The next morning, I was awakened by the sound of 3 different turkeys chirpin' and gobblin' back and forth to each other. Can't beat having that as an alarm clock first thing in the morning, it was a good sign of things to come. We geared up and got the rods rigged up, then walked across the access road to the Tan Vat access point to take a look at the river. To our relief, the river looked really good. It was running a touch high, but had a good emerald color to it which meant we could fish heavier tippet and bigger flies like we'd hoped. We decided to hike upstream to just below the state park boundary and fish our way back downstream. If you've never fished this section of the Current River, you're really missing out. Lots of awesome water. Deep runs, swift riffles with nice seam lines, and lots of pocket water too. And trout everywhere!! We worked our way downstream picking up fish on a san juan worm with a caddis emerger dropper, with most of the fish coming on the emerger. Joey caught a very nice brown shortly after we started fishing, probably pushing 18", just a damn nice fish. The fish were all healthy and full of fight, especially in the swift current.

We made our way downriver into the section known as the "Rock Garden". This is an awesome section of the river, but it also gets a ton of fishing pressure too. The fishing can be great or it can be very tough. was tough. We didn't catch a single fish from this section, I didn't even get a single strike although I switched flies several times. We got to the tail-end of this section and noticed some caddis finally beginning to come off. The trout started to rise shortly afterwards but it was very sporadic as far as their feeding goes. I saw 2 fish rising in a seam behind a boulder so I switched to a #14 CDC Elk Hair Caddis which was the killer fly last year during this time. Several casts later I was rewarded with a vicious take and brought a chunky 15" rainbow to the net. Success!! There is just nothing like catching trout on dries....I'll take 10 fish on dries over 30 fish on a nymph rig anyday! I tried for the other fish but missed him which put the fish down so I moved downstream. Found another trout rising in front of a boulder and went to work on him. My heart stopped a few times on this fish as he rose and ate a natural right next to my offering. A few more casts and refusals later, I finally made a perfect drift and the fish ate! This fish was very acrobatic and made a few awesome jumps before coming to the net. Freaking sweet!

We continued working our way downstream, targeting every rising fish we seen and we were able to bring several to hand. The hatch slowly tapered off and I finally broke off my last CDC elk hair on a fish so we decided to head back to camp, get a fire started, and get some lunch before we headed downstream of Tan Vat. The morning bite had been good to us, so we had high hopes for the rest of the day...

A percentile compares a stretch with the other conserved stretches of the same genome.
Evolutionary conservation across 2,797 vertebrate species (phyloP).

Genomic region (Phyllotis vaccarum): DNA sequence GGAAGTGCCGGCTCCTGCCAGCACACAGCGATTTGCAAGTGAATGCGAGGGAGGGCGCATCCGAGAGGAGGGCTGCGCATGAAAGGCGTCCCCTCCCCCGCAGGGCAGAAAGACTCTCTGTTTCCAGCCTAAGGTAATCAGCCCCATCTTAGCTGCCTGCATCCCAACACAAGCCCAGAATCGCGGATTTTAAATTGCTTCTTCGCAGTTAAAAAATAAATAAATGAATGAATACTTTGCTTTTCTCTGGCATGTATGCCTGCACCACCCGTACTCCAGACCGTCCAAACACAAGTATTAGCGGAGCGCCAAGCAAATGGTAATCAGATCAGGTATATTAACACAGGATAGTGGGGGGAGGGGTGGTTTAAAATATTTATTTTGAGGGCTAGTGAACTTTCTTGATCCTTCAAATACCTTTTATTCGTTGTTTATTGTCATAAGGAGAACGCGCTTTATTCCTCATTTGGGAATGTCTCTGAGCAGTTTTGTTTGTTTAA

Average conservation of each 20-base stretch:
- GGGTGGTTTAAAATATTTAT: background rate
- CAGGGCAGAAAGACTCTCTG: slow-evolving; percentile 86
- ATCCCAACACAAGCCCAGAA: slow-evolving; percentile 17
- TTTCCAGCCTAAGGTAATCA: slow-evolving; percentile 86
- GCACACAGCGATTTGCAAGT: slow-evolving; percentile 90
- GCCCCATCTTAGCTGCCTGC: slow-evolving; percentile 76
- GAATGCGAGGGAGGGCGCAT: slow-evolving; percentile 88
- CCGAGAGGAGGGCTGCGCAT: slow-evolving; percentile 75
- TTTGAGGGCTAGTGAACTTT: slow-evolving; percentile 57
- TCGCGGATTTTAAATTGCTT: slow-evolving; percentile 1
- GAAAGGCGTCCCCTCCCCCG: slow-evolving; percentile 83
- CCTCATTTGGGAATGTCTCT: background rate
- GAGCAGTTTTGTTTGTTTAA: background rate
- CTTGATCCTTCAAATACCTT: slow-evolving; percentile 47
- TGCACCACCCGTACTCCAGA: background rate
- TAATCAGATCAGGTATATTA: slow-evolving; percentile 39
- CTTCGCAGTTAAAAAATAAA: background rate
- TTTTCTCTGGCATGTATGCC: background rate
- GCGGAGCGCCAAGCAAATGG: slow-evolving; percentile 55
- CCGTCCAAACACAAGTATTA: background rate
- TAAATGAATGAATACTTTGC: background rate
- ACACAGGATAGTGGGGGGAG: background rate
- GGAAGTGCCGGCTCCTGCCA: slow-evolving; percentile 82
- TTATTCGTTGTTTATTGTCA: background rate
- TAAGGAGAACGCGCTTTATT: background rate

After a healthy lunch of campfire grilled brats, summer sausage, cheese, and crackers...we were ready to hit the water again! We decided to hike downstream of the access and then fish our way back upstream. The afternoon turned more into a scouting trip for my Current River trip with some college buddies that is coming up in a few weeks. We would hike a little ways, stop to look at some water, and then keep hiking. Before we knew it, we came upon some people fishing and realized there was a parking lot just below them. We had hiked all the way down to the Baptist access point! I decided to fish below Baptist before we headed back upstream. There is some sweet water below Baptist and I don't think we even touched a fraction of it. Joey pulled a few nice rainbows out of some deep runs and I picked up a 'bow next to a log in some slower moving water beforew we decided to head back upstream. We didn't fish much on the hike back upstream except for the section just above baptist where I pulled out a decent rainbow next to a nice undercut bank and Joey missed a few fish. The clouds were starting to move in so we decided to cover some ground quickly just in case the weather was going south as it was forecasted to.

We did stop at a section of water next to a steep bluff that has a nice undercut rock bank along with a few nice boulders laid out in the stream. While fishing this stretch, the caddis started to come off again...except this time it was VERY heavy! Swarms of bugs were moving up river....but there wasn't but a few trout rising that we could see upstream or downstream. Joey plucked a nice brown from behind a laydown with an Elk Hair caddis but that was it. I didnt even get a look from any of the fish I presented my caddis to. It was weird to see the bugs coming off so heavily but very few fish were taking advantage of it.

The bugs were still coming off really heavy when it started to thunder off to the East so we decided to pack it in, head back to camp, and then drive up to the state park lodge to use their wi-fi to check the weather with my laptop. We hustled our way back to camp hoping and pray the weather wouldn't be too bad so we could stay and fish. Those hopes were dashed quickly as we were walking up to our website, the clash of lightning and thunder rumbled closer. We decided to just pack it in and head for Joeys house in Arkansas instead of trying to ride out the storm in our tents all night. Just as we were getting out of our waders, it began to rain. Shortly after that, it was just a circus act of stowing gear away in the truck, rolling up sleeping bags, and tearing down tents. I didn't even get my tent put back in its bag, instead I just rolled it all up and stashed it in my tool box in my truck. We jumped into the cab of the truck just as the light rain turned into a complete downpour!

Accepting defeat, we pointed the truck back east towards Joeys house in Springdale, Arkansas to ride out the storm. We took the scenic route you could say, stopping by Crane Creek to see if it would be possible to fish it the next morning. We pulled into the city park, ran over to the creek only to find it running high and looking like chocolate milk. The final nail in the coffin for our plans of fishing Sunday was seeing that lil' creek basically blown out.

It was a good day though, caught lots of fish on dries with most of them being browns. Thats one thing I love about the Current River below the state park, the ratio of browns to rainbows caught is usually like 2 to 1 whenever I have fished it. Its probably my favorite place to fish in Missouri with Crane Creek coming in just behind it. I can't wait to get back down there in a few weeks, hopefully the caddis will still be coming off and the trout will be a little more cooperative this time.